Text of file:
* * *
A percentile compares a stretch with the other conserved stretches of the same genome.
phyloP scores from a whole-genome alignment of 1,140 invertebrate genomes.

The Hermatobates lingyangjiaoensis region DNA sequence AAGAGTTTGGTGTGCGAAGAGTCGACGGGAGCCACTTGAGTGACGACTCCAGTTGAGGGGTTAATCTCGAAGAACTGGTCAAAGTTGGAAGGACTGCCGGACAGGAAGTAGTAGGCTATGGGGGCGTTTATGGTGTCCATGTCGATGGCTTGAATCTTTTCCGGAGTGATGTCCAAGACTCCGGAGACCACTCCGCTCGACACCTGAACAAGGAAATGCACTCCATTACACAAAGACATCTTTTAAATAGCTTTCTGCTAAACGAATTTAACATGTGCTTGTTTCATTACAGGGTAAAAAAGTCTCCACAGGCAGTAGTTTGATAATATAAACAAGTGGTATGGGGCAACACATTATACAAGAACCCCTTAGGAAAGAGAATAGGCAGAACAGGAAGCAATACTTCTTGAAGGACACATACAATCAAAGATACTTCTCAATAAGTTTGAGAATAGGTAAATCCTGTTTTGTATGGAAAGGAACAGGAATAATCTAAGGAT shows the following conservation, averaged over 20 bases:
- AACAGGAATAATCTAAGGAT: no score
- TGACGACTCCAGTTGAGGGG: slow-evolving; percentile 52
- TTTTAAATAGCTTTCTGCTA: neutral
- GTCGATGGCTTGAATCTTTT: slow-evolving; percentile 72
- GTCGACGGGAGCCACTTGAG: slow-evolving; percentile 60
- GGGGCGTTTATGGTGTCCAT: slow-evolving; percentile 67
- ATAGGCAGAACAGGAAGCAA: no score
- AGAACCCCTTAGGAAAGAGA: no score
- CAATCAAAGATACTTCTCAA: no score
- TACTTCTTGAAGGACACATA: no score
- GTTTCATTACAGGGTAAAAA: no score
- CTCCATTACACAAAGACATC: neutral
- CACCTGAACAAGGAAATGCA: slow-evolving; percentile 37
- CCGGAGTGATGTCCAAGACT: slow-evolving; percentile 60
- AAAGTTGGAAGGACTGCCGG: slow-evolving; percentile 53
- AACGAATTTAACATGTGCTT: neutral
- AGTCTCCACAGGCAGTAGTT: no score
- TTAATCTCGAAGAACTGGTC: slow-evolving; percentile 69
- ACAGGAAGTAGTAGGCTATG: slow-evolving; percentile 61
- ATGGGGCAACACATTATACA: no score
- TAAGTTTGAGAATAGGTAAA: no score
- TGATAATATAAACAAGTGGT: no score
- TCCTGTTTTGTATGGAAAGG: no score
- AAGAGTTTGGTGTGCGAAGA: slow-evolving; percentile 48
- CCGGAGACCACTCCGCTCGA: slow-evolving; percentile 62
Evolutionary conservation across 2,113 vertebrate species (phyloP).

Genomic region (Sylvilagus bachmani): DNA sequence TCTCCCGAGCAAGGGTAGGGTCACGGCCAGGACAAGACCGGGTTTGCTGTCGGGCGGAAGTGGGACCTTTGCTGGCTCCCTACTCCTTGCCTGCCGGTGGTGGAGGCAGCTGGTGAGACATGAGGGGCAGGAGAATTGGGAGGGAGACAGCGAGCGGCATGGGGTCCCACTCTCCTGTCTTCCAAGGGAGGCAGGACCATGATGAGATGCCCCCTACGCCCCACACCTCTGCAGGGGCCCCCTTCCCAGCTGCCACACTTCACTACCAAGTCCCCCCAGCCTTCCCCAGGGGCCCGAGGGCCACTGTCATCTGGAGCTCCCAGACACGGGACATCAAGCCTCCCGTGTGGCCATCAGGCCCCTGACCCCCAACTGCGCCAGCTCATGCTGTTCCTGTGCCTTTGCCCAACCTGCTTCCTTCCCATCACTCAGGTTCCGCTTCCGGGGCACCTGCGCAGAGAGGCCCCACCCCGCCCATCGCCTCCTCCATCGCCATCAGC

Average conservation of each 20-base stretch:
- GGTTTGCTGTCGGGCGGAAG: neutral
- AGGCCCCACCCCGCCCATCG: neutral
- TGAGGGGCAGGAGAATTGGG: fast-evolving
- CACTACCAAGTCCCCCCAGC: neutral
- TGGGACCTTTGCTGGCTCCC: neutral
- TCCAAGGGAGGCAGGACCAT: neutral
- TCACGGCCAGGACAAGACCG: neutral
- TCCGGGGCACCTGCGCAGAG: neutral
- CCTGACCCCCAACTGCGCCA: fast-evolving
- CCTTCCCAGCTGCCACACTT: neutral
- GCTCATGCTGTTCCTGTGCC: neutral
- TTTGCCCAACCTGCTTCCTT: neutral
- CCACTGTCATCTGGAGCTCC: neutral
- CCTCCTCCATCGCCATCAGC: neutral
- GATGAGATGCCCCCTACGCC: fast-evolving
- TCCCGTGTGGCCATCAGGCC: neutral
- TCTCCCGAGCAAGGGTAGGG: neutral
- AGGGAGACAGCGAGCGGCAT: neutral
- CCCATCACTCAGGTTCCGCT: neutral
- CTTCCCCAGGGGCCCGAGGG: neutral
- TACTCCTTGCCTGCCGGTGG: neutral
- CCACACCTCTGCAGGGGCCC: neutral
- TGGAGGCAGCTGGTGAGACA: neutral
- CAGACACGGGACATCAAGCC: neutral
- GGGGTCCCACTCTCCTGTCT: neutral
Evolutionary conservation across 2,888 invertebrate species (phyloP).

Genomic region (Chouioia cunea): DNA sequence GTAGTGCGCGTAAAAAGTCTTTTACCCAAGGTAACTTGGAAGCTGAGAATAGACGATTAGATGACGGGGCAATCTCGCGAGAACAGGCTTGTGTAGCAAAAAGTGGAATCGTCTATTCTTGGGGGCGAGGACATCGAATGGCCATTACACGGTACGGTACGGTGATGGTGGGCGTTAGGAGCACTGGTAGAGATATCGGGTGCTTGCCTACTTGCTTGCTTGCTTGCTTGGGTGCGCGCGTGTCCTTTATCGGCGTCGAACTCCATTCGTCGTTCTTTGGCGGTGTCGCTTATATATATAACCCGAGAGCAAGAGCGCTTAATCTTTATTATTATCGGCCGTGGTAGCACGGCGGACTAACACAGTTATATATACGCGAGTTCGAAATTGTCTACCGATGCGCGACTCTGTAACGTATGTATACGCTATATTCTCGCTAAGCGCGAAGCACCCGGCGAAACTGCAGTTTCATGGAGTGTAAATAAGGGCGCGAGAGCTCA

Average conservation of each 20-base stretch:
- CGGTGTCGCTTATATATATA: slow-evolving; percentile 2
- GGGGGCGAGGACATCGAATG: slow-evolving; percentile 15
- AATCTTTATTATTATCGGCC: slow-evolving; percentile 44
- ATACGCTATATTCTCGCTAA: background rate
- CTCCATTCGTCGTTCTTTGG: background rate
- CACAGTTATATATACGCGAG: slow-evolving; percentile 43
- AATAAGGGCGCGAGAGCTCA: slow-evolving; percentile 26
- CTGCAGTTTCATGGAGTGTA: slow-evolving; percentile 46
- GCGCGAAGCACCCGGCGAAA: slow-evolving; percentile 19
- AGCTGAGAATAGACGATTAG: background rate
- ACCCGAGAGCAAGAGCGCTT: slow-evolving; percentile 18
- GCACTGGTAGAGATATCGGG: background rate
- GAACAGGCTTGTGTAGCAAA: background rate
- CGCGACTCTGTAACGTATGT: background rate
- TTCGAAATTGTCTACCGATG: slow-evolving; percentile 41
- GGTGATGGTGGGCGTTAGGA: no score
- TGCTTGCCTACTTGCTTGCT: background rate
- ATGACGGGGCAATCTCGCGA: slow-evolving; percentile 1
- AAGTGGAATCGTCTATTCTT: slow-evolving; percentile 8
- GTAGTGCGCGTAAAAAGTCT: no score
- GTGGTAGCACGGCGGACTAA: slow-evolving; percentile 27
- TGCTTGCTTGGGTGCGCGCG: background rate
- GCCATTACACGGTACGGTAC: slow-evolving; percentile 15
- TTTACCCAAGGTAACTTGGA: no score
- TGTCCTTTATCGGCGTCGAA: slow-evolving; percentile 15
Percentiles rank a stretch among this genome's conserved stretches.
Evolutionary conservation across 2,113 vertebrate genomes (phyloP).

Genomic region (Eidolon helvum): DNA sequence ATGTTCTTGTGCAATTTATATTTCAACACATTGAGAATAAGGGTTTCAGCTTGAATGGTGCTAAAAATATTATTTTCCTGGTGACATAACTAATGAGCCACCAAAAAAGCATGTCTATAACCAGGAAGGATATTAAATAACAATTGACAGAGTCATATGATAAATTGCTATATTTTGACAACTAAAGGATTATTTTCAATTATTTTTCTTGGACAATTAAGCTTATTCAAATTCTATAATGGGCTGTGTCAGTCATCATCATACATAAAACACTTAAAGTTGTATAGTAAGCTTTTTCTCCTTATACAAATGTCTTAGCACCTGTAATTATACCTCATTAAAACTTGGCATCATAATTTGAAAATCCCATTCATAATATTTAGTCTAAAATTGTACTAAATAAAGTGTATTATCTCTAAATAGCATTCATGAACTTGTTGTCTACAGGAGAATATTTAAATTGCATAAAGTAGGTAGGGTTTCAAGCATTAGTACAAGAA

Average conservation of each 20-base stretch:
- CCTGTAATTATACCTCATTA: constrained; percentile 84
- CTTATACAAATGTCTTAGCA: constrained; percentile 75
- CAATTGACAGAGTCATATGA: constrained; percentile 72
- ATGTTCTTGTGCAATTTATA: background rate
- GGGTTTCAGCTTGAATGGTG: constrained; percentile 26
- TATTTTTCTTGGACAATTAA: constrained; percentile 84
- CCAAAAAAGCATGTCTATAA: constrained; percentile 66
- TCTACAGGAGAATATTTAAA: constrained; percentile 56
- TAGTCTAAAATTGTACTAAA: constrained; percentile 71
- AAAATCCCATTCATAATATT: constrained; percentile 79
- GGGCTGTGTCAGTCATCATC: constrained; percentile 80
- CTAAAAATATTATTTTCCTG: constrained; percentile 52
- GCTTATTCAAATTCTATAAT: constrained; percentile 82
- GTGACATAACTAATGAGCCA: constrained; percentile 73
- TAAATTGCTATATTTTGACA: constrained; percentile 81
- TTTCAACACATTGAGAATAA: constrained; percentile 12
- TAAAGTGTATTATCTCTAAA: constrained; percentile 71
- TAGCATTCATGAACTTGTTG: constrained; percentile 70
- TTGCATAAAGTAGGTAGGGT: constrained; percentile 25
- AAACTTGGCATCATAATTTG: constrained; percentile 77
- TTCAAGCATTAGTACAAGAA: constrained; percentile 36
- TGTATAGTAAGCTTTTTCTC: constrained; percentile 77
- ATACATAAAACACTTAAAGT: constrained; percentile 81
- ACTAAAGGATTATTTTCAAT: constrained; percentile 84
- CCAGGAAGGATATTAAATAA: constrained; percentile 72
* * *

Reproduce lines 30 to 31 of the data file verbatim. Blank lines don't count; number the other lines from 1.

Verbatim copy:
Genomic region (Sylvilagus bachmani): DNA sequence TCTCCCGAGCAAGGGTAGGGTCACGGCCAGGACAAGACCGGGTTTGCTGTCGGGCGGAAGTGGGACCTTTGCTGGCTCCCTACTCCTTGCCTGCCGGTGGTGGAGGCAGCTGGTGAGACATGAGGGGCAGGAGAATTGGGAGGGAGACAGCGAGCGGCATGGGGTCCCACTCTCCTGTCTTCCAAGGGAGGCAGGACCATGATGAGATGCCCCCTACGCCCCACACCTCTGCAGGGGCCCCCTTCCCAGCTGCCACACTTCACTACCAAGTCCCCCCAGCCTTCCCCAGGGGCCCGAGGGCCACTGTCATCTGGAGCTCCCAGACACGGGACATCAAGCCTCCCGTGTGGCCATCAGGCCCCTGACCCCCAACTGCGCCAGCTCATGCTGTTCCTGTGCCTTTGCCCAACCTGCTTCCTTCCCATCACTCAGGTTCCGCTTCCGGGGCACCTGCGCAGAGAGGCCCCACCCCGCCCATCGCCTCCTCCATCGCCATCAGC

Average conservation of each 20-base stretch: